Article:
The Nigerian army has begun a "massive" operation to hunt down Boko Haram Islamists by deploying a large number of troops in the militants' strongholds.
The deployment of troops is part of a planned offensive after the Nigerian government headed by President Goodluck Jonathan declared a state of emergency in the areas where the Islamist militants have seized control.
The emergency was declared earlier this week in the semi-desert states of Borno, Adamawa and Yobe. Borno is considered to be the nerve centre of the Boko Haram militant group. The strategically important province shares borders with Cameroon, Chad and Niger.
Also, for the first time, Jonathan has conceded that the Islamist fighters have taken control of certain parts of Borno.
The Nigerian military has said the operation would help secure the country's border areas in the restive north-eastern region and get rid of the insurgents.
"Nigerian armed forces... have commenced operations to rid the nation's border territories of terrorist bases. The operations which will involve massive deployment of men and resources, is aimed at asserting the nation's territorial integrity," the army said in a statement.
A military source told AFP that the Nigerian army is mulling deployment of fighter jets to launch targeted attacks on Islamists' areas in the region.
A Reuters journalist has reported seeing at least half a dozen trucks entering the volatile region in a bid to oust the Islamists.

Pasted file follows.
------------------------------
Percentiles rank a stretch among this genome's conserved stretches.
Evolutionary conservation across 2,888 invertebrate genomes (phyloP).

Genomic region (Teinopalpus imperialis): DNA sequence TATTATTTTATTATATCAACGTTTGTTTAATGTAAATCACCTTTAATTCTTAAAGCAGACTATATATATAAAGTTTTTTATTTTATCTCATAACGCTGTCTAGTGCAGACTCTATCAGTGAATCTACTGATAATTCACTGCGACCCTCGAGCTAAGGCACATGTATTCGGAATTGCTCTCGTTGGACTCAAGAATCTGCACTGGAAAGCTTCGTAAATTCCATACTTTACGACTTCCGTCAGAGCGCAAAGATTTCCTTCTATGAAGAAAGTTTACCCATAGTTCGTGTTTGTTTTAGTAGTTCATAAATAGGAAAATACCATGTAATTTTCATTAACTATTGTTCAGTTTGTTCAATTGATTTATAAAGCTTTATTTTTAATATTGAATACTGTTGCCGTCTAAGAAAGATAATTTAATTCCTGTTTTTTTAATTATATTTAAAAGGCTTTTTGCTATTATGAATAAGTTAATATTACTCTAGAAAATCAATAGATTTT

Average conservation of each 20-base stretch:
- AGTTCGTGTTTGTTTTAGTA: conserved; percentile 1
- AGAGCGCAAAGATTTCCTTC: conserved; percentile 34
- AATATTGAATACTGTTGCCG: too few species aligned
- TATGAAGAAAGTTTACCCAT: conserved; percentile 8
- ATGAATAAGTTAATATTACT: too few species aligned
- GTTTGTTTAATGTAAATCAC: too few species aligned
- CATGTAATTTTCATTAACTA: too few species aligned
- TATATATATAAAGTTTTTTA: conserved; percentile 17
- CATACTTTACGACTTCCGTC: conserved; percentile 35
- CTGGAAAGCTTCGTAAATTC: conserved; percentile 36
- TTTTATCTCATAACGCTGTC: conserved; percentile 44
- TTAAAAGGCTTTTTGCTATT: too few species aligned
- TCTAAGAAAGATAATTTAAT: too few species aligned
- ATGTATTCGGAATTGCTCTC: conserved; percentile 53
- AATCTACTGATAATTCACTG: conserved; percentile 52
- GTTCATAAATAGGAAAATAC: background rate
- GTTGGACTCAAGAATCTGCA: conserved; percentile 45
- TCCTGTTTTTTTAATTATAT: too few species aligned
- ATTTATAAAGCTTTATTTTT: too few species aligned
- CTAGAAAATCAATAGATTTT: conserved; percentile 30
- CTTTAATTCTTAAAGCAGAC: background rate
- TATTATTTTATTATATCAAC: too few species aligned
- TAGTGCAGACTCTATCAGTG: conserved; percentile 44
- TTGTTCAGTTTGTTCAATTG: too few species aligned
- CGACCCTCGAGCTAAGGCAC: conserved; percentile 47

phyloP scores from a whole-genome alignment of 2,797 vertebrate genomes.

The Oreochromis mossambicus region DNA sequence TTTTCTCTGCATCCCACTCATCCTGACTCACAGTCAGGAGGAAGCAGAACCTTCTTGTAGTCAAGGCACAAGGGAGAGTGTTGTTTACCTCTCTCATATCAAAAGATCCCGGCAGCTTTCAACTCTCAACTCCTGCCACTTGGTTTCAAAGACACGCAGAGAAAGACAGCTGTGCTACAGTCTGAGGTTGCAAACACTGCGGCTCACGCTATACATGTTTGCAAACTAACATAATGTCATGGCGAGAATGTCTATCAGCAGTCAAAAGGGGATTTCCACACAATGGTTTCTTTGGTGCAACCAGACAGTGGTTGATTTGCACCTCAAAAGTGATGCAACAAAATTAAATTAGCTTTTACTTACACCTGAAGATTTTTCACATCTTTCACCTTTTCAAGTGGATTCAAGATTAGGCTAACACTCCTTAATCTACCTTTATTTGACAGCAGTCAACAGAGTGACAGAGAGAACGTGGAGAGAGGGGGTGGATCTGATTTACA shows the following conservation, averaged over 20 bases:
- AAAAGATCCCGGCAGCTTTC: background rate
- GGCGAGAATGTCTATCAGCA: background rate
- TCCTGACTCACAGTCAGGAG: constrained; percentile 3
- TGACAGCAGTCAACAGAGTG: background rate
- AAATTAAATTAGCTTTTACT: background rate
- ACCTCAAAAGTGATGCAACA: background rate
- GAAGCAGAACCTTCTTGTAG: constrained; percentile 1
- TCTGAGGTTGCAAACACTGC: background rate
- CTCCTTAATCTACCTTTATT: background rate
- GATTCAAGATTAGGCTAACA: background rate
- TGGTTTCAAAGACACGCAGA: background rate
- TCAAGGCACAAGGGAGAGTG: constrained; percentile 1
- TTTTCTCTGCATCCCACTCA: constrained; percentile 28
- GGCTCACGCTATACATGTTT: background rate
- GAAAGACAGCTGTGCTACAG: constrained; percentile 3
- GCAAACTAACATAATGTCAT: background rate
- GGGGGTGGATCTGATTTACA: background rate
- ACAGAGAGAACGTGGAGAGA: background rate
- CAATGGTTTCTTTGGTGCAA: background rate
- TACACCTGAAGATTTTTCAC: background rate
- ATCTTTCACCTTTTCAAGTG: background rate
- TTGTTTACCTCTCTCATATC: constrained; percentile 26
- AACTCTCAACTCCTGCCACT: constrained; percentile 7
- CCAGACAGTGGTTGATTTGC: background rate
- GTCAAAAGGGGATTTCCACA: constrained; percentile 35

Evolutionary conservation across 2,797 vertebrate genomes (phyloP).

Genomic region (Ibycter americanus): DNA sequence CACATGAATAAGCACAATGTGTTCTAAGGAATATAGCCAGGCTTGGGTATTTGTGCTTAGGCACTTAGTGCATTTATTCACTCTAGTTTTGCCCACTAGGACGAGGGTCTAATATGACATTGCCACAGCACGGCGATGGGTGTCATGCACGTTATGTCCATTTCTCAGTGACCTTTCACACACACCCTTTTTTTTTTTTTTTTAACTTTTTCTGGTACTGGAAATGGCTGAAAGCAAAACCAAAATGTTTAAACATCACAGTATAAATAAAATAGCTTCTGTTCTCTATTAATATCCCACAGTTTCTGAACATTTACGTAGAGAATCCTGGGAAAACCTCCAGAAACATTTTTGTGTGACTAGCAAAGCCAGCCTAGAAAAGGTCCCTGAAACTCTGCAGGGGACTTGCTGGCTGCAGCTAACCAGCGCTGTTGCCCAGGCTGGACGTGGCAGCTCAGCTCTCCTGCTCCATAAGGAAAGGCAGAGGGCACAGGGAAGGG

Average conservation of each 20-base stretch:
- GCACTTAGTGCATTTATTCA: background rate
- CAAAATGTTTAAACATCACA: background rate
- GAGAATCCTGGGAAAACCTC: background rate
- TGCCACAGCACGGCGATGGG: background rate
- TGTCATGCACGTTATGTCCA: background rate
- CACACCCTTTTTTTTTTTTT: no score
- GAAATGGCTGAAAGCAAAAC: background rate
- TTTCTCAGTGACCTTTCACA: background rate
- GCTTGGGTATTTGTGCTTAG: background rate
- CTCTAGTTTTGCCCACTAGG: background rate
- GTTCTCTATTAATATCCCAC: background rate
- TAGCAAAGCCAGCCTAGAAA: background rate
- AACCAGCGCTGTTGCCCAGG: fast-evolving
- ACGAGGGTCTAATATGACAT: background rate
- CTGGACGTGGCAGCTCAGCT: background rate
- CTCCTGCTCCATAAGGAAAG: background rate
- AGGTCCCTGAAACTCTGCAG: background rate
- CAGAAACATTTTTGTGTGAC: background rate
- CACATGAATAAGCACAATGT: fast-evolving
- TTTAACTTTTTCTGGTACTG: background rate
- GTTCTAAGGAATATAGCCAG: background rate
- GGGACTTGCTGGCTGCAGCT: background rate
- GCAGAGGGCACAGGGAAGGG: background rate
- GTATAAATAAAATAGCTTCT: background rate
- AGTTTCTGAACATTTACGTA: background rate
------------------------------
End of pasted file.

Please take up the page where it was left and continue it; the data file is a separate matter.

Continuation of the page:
Since 2009, Boko Haram has carried out dozens of attacks in the country killing at least 3,000 people. The militants have stepped up their attacks in recent weeks.
The militant outfit had launched one of the deadliest attacks a week back leaving at least 55 people dead. The 200-odd insurgents also stormed a prison releasing more than 100 inmates during the onslaught.
Experts' reaction to the latest government offensive is mixed as the exact scale of the operation remains unknown.
The US has struck a note of caution. "We call on Nigerian officials to ensure that Nigeria's security forces protect civilians in any security response in a way that respects human rights and the rule of law. We have made clear to the Nigerian government that its heavy-handed response to insecurity in northern Nigeria and the failure to address human rights violations will potentially affect our ability to provide security assistance going forward," said US State Department spokesperson Patrick Ventrell.